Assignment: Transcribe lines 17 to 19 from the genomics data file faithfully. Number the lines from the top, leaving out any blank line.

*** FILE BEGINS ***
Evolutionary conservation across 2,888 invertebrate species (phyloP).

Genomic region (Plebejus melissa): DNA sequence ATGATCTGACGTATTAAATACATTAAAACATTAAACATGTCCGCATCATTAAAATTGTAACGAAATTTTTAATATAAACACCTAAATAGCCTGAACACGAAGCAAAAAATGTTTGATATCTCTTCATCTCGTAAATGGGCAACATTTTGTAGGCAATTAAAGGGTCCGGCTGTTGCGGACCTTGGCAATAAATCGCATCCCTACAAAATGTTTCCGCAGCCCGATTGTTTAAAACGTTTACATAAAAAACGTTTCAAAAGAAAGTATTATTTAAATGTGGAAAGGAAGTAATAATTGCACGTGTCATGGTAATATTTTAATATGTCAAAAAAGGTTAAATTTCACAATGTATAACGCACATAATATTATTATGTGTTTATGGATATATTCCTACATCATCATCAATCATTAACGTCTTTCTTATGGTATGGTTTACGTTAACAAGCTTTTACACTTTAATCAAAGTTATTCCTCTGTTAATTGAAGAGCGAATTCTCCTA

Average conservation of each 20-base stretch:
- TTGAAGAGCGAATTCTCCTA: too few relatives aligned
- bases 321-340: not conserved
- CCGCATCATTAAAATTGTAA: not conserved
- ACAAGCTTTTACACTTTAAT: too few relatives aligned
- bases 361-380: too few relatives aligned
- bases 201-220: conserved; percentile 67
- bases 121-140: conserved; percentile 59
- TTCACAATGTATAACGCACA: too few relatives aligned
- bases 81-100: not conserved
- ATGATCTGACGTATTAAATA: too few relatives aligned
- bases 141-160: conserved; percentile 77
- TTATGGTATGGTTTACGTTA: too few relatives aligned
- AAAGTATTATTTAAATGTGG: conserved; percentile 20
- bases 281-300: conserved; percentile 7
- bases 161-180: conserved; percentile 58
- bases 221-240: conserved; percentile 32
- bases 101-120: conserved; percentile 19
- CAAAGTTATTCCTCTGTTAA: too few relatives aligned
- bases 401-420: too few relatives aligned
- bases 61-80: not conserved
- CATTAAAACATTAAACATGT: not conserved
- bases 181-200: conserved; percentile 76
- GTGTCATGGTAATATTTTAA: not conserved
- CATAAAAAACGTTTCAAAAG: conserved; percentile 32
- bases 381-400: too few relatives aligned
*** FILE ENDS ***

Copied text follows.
- bases 281-300: conserved; percentile 7
- bases 161-180: conserved; percentile 58
- bases 221-240: conserved; percentile 32